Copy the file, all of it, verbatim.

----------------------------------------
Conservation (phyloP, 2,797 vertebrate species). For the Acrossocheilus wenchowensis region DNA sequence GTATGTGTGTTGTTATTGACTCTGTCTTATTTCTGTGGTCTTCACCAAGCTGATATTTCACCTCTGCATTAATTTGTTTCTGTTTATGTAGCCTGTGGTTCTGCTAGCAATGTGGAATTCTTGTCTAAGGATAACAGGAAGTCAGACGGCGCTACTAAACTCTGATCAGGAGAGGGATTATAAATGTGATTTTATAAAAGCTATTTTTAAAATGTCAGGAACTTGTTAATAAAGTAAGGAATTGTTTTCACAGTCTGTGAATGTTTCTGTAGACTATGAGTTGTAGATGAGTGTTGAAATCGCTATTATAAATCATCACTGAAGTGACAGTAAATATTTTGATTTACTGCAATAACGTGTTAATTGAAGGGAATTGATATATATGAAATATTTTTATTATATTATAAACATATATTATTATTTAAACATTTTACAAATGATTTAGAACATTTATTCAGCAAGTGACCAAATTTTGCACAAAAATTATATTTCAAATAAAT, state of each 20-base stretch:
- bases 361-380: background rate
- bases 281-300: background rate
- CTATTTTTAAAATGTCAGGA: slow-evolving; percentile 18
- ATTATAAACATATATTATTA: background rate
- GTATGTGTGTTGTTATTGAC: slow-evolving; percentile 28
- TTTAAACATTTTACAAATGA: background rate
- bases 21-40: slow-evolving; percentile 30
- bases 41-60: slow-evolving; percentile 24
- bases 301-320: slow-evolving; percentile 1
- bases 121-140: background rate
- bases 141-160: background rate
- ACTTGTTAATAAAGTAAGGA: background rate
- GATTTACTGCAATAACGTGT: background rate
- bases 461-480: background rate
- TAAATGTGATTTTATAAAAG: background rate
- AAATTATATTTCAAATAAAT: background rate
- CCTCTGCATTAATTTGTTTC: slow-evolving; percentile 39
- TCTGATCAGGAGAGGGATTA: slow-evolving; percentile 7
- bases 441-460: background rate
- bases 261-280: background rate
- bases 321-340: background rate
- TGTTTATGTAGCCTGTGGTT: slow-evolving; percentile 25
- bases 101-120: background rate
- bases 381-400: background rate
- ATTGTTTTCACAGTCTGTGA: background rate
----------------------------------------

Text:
Conservation (phyloP, 2,797 vertebrate species). For the Acrossocheilus wenchowensis region DNA sequence GTATGTGTGTTGTTATTGACTCTGTCTTATTTCTGTGGTCTTCACCAAGCTGATATTTCACCTCTGCATTAATTTGTTTCTGTTTATGTAGCCTGTGGTTCTGCTAGCAATGTGGAATTCTTGTCTAAGGATAACAGGAAGTCAGACGGCGCTACTAAACTCTGATCAGGAGAGGGATTATAAATGTGATTTTATAAAAGCTATTTTTAAAATGTCAGGAACTTGTTAATAAAGTAAGGAATTGTTTTCACAGTCTGTGAATGTTTCTGTAGACTATGAGTTGTAGATGAGTGTTGAAATCGCTATTATAAATCATCACTGAAGTGACAGTAAATATTTTGATTTACTGCAATAACGTGTTAATTGAAGGGAATTGATATATATGAAATATTTTTATTATATTATAAACATATATTATTATTTAAACATTTTACAAATGATTTAGAACATTTATTCAGCAAGTGACCAAATTTTGCACAAAAATTATATTTCAAATAAAT, state of each 20-base stretch:
- bases 361-380: background rate
- bases 281-300: background rate
- CTATTTTTAAAATGTCAGGA: slow-evolving; percentile 18
- ATTATAAACATATATTATTA: background rate
- GTATGTGTGTTGTTATTGAC: slow-evolving; percentile 28
- TTTAAACATTTTACAAATGA: background rate
- bases 21-40: slow-evolving; percentile 30
- bases 41-60: slow-evolving; percentile 24
- bases 301-320: slow-evolving; percentile 1
- bases 121-140: background rate
- bases 141-160: background rate
- ACTTGTTAATAAAGTAAGGA: background rate
- GATTTACTGCAATAACGTGT: background rate
- bases 461-480: background rate
- TAAATGTGATTTTATAAAAG: background rate
- AAATTATATTTCAAATAAAT: background rate
- CCTCTGCATTAATTTGTTTC: slow-evolving; percentile 39
- TCTGATCAGGAGAGGGATTA: slow-evolving; percentile 7
- bases 441-460: background rate
- bases 261-280: background rate
- bases 321-340: background rate
- TGTTTATGTAGCCTGTGGTT: slow-evolving; percentile 25
- bases 101-120: background rate
- bases 381-400: background rate
- ATTGTTTTCACAGTCTGTGA: background rate